Less than two weeks after settling a four-year-old lawsuit arising from allegations of fraudulent memorabilia, the Giants fired three members of their equipment staff. Two of them were surprised.
Via Ryan Dunleavy of NJ.com, equipment director Joe Skiba and assistant equipment director Ed Skiba did not expect to be fired.
“Joe and Ed did not see this coming,” attorney Gerald Krovatin told Dunleavy. “They are two stand-up guys, and they stood tall throughout the four difficult years of this lawsuit. They remain very grateful for the 20-plus years they were able to work with the players, coaches and everyone else in the Giants organization.”
Though not said expressly by Krovatin, the Skibas also may be surprised because they cooperated with the lawsuit, saying what needed to be said to push back against the allegations. But it’s hardly uncommon for a company to rally around the employees whose conduct gave rise to a lawsuit, ensuring their cooperation with the reality of ongoing employment and the vague promise that the relationship will continue until the case goes away. And then the employees whose behavior fell at the heart of the lawsuit go away, too.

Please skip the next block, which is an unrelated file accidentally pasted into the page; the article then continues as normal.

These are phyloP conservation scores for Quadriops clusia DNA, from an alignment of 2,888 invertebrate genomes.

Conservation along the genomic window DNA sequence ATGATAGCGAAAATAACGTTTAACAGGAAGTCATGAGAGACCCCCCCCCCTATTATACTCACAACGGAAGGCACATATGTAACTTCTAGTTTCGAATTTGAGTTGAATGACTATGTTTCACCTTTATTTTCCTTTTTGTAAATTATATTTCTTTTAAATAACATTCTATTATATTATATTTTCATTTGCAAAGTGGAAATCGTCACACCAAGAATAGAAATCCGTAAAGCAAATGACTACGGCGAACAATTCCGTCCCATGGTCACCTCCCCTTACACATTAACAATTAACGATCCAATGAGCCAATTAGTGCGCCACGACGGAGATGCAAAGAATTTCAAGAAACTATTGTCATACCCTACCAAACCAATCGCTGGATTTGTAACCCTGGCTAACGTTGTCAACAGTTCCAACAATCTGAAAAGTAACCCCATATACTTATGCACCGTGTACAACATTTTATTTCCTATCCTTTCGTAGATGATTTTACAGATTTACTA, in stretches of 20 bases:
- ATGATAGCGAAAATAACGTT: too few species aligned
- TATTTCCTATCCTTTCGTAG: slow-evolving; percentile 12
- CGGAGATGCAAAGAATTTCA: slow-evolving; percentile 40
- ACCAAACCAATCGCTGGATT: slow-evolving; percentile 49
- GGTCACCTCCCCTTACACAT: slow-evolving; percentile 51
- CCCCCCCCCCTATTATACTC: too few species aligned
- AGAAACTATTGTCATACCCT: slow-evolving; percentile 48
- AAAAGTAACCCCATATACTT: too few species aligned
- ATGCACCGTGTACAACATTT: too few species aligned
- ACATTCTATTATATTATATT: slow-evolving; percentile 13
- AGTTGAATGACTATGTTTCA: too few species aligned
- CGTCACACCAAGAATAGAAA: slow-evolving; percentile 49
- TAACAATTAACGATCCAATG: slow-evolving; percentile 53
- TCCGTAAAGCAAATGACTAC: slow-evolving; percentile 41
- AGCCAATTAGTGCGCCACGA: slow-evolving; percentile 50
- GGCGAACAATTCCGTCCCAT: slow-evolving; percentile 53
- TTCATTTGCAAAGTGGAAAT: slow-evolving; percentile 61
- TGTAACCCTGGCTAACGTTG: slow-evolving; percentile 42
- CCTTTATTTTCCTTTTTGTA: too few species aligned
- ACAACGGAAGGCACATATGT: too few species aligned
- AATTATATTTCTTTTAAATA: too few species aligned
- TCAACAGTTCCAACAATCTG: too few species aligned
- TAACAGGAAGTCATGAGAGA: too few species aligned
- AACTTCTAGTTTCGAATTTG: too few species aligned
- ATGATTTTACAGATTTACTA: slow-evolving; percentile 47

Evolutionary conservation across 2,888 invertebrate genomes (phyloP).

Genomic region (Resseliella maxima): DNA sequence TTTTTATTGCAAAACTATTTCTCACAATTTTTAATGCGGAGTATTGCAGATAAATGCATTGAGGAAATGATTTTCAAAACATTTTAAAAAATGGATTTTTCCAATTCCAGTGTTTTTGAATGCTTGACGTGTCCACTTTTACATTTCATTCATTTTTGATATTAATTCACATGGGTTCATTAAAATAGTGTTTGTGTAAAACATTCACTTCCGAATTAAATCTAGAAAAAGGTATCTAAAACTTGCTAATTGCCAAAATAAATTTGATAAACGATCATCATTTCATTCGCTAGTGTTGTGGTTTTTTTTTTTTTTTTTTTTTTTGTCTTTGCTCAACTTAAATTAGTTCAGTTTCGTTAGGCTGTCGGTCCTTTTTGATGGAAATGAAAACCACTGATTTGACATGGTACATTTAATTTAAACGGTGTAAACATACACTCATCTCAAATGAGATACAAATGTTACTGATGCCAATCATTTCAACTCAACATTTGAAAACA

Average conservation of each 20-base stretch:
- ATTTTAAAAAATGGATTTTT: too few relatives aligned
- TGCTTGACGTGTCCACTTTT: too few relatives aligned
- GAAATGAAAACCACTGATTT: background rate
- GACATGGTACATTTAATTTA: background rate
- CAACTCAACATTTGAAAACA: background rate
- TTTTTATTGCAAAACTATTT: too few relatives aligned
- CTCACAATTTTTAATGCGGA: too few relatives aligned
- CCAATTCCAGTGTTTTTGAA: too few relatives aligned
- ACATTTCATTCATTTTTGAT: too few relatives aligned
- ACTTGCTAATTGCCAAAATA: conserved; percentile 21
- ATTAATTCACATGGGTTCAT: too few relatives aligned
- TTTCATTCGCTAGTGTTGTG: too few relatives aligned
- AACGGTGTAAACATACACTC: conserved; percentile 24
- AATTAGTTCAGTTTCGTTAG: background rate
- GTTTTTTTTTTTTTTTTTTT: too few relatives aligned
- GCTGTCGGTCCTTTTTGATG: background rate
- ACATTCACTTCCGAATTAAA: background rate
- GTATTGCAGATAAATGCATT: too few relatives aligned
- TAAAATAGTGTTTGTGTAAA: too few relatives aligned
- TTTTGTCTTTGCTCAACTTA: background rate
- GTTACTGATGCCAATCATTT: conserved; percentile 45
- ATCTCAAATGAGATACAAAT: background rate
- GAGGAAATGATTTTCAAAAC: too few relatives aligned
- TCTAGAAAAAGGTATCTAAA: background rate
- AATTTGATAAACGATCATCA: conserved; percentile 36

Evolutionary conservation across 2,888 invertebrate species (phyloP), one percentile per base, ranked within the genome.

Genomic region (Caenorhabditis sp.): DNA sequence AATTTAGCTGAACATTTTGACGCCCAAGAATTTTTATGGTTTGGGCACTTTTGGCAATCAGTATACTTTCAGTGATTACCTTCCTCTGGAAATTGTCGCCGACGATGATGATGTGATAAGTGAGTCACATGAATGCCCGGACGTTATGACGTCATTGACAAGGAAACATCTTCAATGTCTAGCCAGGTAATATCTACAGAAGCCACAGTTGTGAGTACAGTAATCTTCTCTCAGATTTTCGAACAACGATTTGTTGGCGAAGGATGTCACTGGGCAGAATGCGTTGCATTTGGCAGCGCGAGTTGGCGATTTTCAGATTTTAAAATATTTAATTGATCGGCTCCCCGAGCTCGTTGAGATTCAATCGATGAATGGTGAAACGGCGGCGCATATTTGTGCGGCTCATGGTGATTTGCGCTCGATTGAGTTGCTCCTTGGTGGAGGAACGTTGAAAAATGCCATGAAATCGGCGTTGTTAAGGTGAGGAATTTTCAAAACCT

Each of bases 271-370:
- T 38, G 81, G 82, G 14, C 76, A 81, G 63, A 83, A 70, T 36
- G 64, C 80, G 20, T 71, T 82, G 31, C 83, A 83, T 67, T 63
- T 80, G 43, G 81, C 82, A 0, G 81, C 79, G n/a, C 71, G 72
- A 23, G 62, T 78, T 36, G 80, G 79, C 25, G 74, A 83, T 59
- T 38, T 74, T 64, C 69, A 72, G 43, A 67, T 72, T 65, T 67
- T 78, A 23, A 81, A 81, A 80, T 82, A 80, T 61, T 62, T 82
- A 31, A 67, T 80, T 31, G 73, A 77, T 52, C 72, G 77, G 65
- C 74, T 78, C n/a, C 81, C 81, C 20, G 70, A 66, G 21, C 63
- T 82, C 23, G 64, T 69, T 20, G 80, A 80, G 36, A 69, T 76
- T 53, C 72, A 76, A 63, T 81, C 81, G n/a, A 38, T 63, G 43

Absent a settlement agreement of their own that gives the Skibas severance pay in exchange for silence, the Giants may have to worry about what Joe and Ed Skiba may say.
Consider this exchange of text messages from May 2016 between the Skibas, as reported last year by the Washington Post.
“I hate it here,” Joe Skiba said to Ed Skiba. “Guys who mow the lawn make more.”
“[Our] raises are because they are paying our legal fees,” Ed Skiba replied.
Joe Skiba suggested that he was considering requesting overtime, “Cause my insights on the case cost money now.”
Ed Skiba said at one point that it’s “[n]ot even worth it.”
“For me it is,” Joe Skiba replied. “I’ll tell the whole f–king world the truth.”
Maybe now Joe Skiba will. Or at least his version of it.